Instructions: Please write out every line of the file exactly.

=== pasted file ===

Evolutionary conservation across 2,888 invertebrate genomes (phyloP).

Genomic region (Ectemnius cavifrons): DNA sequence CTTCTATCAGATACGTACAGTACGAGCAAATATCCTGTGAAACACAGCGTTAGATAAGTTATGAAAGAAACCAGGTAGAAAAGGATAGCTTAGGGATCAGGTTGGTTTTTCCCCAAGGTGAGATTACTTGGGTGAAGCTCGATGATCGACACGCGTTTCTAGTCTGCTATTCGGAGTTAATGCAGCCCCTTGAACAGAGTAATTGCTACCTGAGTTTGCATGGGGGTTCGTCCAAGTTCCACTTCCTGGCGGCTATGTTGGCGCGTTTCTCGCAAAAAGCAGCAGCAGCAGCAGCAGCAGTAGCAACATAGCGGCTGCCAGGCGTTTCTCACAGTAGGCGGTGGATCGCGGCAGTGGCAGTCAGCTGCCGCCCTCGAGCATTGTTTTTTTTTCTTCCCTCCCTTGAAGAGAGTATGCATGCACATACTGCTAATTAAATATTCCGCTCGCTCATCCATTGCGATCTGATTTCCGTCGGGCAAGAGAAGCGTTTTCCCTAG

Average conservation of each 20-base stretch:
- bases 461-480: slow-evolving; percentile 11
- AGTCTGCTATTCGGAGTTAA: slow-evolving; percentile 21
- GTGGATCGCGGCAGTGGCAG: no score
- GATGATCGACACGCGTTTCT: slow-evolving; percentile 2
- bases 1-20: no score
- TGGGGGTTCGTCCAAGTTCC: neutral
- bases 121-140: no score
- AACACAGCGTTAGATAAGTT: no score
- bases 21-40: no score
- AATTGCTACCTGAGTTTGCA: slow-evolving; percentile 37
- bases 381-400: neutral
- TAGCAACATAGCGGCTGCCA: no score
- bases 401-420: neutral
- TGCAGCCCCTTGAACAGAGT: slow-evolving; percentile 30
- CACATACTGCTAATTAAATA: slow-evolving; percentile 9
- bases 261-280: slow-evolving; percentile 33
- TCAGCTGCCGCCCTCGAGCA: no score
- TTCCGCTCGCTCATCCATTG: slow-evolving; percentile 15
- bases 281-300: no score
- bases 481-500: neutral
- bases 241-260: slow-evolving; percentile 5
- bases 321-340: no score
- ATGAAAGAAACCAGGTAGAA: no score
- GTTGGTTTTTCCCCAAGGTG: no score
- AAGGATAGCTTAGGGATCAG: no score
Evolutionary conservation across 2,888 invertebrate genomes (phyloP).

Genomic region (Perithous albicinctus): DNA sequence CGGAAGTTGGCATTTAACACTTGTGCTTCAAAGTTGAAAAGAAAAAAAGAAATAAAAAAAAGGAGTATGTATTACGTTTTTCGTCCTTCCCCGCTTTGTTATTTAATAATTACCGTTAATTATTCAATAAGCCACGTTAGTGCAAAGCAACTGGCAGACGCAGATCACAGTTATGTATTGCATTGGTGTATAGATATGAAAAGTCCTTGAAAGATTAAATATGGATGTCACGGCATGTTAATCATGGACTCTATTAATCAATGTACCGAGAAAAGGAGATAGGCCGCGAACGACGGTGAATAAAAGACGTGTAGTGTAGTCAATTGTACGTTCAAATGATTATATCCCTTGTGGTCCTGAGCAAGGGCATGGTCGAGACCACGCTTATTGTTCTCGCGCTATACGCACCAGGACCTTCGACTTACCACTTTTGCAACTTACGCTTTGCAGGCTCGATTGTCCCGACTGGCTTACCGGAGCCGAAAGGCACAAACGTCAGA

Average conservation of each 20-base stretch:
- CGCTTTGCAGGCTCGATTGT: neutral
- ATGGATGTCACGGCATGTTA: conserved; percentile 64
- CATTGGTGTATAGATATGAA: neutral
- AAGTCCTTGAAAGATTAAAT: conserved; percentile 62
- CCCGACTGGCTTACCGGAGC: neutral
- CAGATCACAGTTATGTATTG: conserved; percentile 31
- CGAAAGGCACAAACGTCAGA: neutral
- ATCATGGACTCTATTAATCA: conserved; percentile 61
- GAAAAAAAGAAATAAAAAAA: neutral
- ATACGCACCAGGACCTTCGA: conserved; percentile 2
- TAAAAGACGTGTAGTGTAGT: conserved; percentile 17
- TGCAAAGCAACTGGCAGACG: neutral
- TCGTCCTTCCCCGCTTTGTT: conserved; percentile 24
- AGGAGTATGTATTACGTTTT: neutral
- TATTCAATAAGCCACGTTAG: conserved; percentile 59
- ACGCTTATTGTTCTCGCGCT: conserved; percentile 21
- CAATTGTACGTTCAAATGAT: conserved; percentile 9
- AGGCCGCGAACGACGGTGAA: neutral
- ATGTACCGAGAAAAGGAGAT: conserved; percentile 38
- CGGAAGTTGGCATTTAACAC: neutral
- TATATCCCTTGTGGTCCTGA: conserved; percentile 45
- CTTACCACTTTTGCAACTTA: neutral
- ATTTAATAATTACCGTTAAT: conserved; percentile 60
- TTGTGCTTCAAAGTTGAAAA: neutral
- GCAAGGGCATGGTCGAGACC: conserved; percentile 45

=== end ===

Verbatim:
Evolutionary conservation across 2,888 invertebrate genomes (phyloP).

Genomic region (Ectemnius cavifrons): DNA sequence CTTCTATCAGATACGTACAGTACGAGCAAATATCCTGTGAAACACAGCGTTAGATAAGTTATGAAAGAAACCAGGTAGAAAAGGATAGCTTAGGGATCAGGTTGGTTTTTCCCCAAGGTGAGATTACTTGGGTGAAGCTCGATGATCGACACGCGTTTCTAGTCTGCTATTCGGAGTTAATGCAGCCCCTTGAACAGAGTAATTGCTACCTGAGTTTGCATGGGGGTTCGTCCAAGTTCCACTTCCTGGCGGCTATGTTGGCGCGTTTCTCGCAAAAAGCAGCAGCAGCAGCAGCAGCAGTAGCAACATAGCGGCTGCCAGGCGTTTCTCACAGTAGGCGGTGGATCGCGGCAGTGGCAGTCAGCTGCCGCCCTCGAGCATTGTTTTTTTTTCTTCCCTCCCTTGAAGAGAGTATGCATGCACATACTGCTAATTAAATATTCCGCTCGCTCATCCATTGCGATCTGATTTCCGTCGGGCAAGAGAAGCGTTTTCCCTAG

Average conservation of each 20-base stretch:
- bases 461-480: slow-evolving; percentile 11
- AGTCTGCTATTCGGAGTTAA: slow-evolving; percentile 21
- GTGGATCGCGGCAGTGGCAG: no score
- GATGATCGACACGCGTTTCT: slow-evolving; percentile 2
- bases 1-20: no score
- TGGGGGTTCGTCCAAGTTCC: neutral
- bases 121-140: no score
- AACACAGCGTTAGATAAGTT: no score
- bases 21-40: no score
- AATTGCTACCTGAGTTTGCA: slow-evolving; percentile 37
- bases 381-400: neutral
- TAGCAACATAGCGGCTGCCA: no score
- bases 401-420: neutral
- TGCAGCCCCTTGAACAGAGT: slow-evolving; percentile 30
- CACATACTGCTAATTAAATA: slow-evolving; percentile 9
- bases 261-280: slow-evolving; percentile 33
- TCAGCTGCCGCCCTCGAGCA: no score
- TTCCGCTCGCTCATCCATTG: slow-evolving; percentile 15
- bases 281-300: no score
- bases 481-500: neutral
- bases 241-260: slow-evolving; percentile 5
- bases 321-340: no score
- ATGAAAGAAACCAGGTAGAA: no score
- GTTGGTTTTTCCCCAAGGTG: no score
- AAGGATAGCTTAGGGATCAG: no score
Evolutionary conservation across 2,888 invertebrate genomes (phyloP).

Genomic region (Perithous albicinctus): DNA sequence CGGAAGTTGGCATTTAACACTTGTGCTTCAAAGTTGAAAAGAAAAAAAGAAATAAAAAAAAGGAGTATGTATTACGTTTTTCGTCCTTCCCCGCTTTGTTATTTAATAATTACCGTTAATTATTCAATAAGCCACGTTAGTGCAAAGCAACTGGCAGACGCAGATCACAGTTATGTATTGCATTGGTGTATAGATATGAAAAGTCCTTGAAAGATTAAATATGGATGTCACGGCATGTTAATCATGGACTCTATTAATCAATGTACCGAGAAAAGGAGATAGGCCGCGAACGACGGTGAATAAAAGACGTGTAGTGTAGTCAATTGTACGTTCAAATGATTATATCCCTTGTGGTCCTGAGCAAGGGCATGGTCGAGACCACGCTTATTGTTCTCGCGCTATACGCACCAGGACCTTCGACTTACCACTTTTGCAACTTACGCTTTGCAGGCTCGATTGTCCCGACTGGCTTACCGGAGCCGAAAGGCACAAACGTCAGA

Average conservation of each 20-base stretch:
- CGCTTTGCAGGCTCGATTGT: neutral
- ATGGATGTCACGGCATGTTA: conserved; percentile 64
- CATTGGTGTATAGATATGAA: neutral
- AAGTCCTTGAAAGATTAAAT: conserved; percentile 62
- CCCGACTGGCTTACCGGAGC: neutral
- CAGATCACAGTTATGTATTG: conserved; percentile 31
- CGAAAGGCACAAACGTCAGA: neutral
- ATCATGGACTCTATTAATCA: conserved; percentile 61
- GAAAAAAAGAAATAAAAAAA: neutral
- ATACGCACCAGGACCTTCGA: conserved; percentile 2
- TAAAAGACGTGTAGTGTAGT: conserved; percentile 17
- TGCAAAGCAACTGGCAGACG: neutral
- TCGTCCTTCCCCGCTTTGTT: conserved; percentile 24
- AGGAGTATGTATTACGTTTT: neutral
- TATTCAATAAGCCACGTTAG: conserved; percentile 59
- ACGCTTATTGTTCTCGCGCT: conserved; percentile 21
- CAATTGTACGTTCAAATGAT: conserved; percentile 9
- AGGCCGCGAACGACGGTGAA: neutral
- ATGTACCGAGAAAAGGAGAT: conserved; percentile 38
- CGGAAGTTGGCATTTAACAC: neutral
- TATATCCCTTGTGGTCCTGA: conserved; percentile 45
- CTTACCACTTTTGCAACTTA: neutral
- ATTTAATAATTACCGTTAAT: conserved; percentile 60
- TTGTGCTTCAAAGTTGAAAA: neutral
- GCAAGGGCATGGTCGAGACC: conserved; percentile 45